|I still prefer to avoid the grate in the middle, used to reduce weight and allow rain and snow to fall through.|
Along the water I see black smoke ahead. Bill notices first that it's a swarm of bugs, not smoke! Fortunately once we're past them we see no others. We've been warned and are crossing our fingers we avoid the biting black flies during our visit.
|Wonderfully different from our crowded KOA at the last stop.|
Silent Night Campsites (on St Nicholas Ave) is four level sites along the street in a residential area two blocks from the lake. Just enough trees to block our satellite. 30 amp FHUs. The sites are on solid road base so we're not worried about the continuing rain.
|I agree with the frowning wiper.|
|A very sweet spot.|
Saturday night is blessedly quiet and dark and free of campfire smoke. The rain stops about 10 PM, at sundown :-) Sunday morning we wake to bright blue, and very cold skies.
|Hooray for masks for an added layer!|
|Tessa uses one of the empty seats to cuddle with Bill and her blankie.|
Most of the photos on the website are taken on sunset cruises, so during the afternoon we don't see the gold of the sandstone as vividly. It's hardly disappointing though, as the natural beauty, variety and uniqueness of these cliffs is incredible! Again, I take a lot of photos of highlights I want to remember here.
|Heading into the wind and current, these kayakers are working a lot harder for their close-up views.|
|Bridal Veil Falls is not at a reduced flow due to a drought, but because of a large beaver dam built upstream that the park has left in its natural state.|
|The cliffs serve as rookeries for gulls and Cormorants in the late Spring.|
|Arches are always dramatic, and this one over the water is especially so. Called Lovers' Leap, that jump is a very bad idea as the water below is only 2.5 feet deep.|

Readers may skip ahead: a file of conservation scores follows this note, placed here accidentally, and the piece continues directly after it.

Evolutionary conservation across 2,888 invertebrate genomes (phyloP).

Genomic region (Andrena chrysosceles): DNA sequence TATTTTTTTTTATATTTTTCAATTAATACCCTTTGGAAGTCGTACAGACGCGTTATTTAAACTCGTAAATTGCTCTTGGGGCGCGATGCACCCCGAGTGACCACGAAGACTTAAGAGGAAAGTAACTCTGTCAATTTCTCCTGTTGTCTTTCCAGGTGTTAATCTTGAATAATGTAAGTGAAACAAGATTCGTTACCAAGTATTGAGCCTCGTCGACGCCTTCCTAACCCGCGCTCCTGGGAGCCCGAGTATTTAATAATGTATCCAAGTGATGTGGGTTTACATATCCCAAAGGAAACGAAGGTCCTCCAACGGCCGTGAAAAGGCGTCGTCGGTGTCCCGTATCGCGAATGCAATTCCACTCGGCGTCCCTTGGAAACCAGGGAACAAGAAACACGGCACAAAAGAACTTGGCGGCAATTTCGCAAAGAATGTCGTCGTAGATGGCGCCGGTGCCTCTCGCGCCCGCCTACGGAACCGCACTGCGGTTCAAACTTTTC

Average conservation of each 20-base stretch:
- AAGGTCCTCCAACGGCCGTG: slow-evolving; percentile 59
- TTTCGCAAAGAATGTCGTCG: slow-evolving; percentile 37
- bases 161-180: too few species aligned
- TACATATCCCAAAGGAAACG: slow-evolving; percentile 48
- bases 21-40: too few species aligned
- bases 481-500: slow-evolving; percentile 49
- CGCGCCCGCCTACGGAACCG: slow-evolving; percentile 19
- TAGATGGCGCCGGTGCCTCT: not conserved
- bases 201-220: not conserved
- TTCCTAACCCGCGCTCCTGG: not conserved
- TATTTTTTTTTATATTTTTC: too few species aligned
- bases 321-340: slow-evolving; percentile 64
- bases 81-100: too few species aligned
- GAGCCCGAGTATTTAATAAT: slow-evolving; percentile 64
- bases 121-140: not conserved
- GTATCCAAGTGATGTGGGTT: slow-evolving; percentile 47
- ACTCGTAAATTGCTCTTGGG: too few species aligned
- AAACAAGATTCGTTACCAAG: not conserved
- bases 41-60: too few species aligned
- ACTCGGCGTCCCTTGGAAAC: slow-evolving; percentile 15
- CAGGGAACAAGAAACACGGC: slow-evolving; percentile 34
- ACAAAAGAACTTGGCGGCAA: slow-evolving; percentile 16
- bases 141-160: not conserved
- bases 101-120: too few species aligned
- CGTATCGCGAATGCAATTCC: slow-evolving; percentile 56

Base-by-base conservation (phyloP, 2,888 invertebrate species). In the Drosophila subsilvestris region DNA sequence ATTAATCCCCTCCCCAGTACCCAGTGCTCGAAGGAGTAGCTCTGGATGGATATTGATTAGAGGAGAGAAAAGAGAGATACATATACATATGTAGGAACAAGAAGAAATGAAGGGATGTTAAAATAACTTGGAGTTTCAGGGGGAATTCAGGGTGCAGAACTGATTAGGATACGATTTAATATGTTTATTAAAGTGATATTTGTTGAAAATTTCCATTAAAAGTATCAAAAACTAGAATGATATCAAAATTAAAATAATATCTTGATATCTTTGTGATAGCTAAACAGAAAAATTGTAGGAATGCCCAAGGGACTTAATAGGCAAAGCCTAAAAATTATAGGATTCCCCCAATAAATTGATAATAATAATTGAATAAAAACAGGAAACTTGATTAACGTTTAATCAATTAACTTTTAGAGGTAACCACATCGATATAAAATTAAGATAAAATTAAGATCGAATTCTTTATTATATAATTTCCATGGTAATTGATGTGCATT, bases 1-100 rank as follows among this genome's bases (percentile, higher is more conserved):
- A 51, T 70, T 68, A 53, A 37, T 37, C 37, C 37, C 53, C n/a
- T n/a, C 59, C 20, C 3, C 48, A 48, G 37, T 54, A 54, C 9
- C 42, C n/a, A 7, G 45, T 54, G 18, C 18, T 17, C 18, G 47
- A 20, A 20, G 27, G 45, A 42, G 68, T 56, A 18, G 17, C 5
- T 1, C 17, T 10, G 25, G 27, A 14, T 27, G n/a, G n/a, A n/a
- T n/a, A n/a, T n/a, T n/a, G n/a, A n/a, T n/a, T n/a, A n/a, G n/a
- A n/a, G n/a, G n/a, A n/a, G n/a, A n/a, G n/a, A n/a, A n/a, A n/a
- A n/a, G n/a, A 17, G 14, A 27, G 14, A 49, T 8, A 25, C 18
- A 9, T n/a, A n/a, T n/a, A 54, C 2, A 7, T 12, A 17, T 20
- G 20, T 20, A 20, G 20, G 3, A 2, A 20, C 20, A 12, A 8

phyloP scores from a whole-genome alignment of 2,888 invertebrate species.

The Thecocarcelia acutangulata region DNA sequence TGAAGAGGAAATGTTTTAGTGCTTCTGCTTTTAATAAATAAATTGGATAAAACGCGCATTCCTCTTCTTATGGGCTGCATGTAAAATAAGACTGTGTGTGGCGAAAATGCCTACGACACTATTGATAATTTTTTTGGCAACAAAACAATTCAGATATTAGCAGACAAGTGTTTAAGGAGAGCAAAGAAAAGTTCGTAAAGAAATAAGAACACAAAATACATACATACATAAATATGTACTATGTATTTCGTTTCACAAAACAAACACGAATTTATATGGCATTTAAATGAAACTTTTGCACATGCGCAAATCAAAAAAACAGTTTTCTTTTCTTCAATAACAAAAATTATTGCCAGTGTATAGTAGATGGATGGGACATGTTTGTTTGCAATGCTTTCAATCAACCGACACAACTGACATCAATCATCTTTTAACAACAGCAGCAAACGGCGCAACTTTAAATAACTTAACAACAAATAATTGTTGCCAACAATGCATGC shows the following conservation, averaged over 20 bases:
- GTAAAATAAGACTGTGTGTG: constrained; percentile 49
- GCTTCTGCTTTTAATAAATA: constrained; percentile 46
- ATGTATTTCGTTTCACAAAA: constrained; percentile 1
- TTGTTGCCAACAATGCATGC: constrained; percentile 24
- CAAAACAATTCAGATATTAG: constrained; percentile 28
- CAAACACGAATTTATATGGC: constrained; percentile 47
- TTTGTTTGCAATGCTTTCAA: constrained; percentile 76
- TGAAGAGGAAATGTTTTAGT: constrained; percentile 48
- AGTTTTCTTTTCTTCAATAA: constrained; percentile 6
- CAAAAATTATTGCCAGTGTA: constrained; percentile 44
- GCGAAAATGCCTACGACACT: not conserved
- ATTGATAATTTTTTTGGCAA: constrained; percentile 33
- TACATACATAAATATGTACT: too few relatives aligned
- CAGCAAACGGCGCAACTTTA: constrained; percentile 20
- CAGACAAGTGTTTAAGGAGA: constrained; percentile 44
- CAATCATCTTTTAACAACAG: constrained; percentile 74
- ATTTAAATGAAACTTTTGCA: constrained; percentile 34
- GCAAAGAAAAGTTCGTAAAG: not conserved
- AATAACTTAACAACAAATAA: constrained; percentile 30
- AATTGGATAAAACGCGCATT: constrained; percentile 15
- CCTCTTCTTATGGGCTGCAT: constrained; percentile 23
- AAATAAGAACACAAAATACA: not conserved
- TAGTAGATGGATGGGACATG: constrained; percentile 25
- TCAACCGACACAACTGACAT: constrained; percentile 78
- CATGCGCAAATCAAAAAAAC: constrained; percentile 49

|When the water is high, these sea caves suck in the water and shoot it out like a canyon!|
|Many of the points look like ships on the water. While I'm expecting the different color in the cliffs, the water color is a lovely surprise.|
|This white pillar of calcium resembles an abandoned lighthouse.|
|Rainbow Cave. Ground water drips year-round from the ceiling, making rain and icicles depending on the temperature.|
|Indian Head Rock. I struggle to see it - the tree at top is his headdress, and the rough rocks below that his forehead.|
|Battle Ships lined up and entering the lake.|
|If I had to pick a favorite, it would be Chapel Rock. Not only beautiful, but a testament to Mother Nature's adaptability.|
|The tree on top of the formation survives by keeping its roots attached to the cliffs behind it.|
|Turning around for our return to port, I'm reminded we're on the largest body of fresh water in the world.|
|The cliffs will continue to change their look for centuries.|
|Nearly full when we headed out, on the return most have opted for the warmth of the interior deck.|
|East Channel Lighthouse, built in 1867, on the southeast side of Grand Island. On Munising Bay, we pass it in both directions. |
|Sunday we waved at the people standing above Miner's Castle. Monday we look down on the same spot.|
|The water is very shallow here.|
|One of those quirky little spots you remember for a long time.|
|US Coast Guard Light Station at Grand Marais.|
|We see these beauties on our way out of the village, and pass 10 of them on our way back to Munising.|
|Grand Sable Lake - one of several inland lakes in the area.|
We take several side roads to check out the campgrounds along the shore. Some of the routes pass through dense, magical forests. I can see why this area is so popular during the heat of summer with lots of water and lots of shade!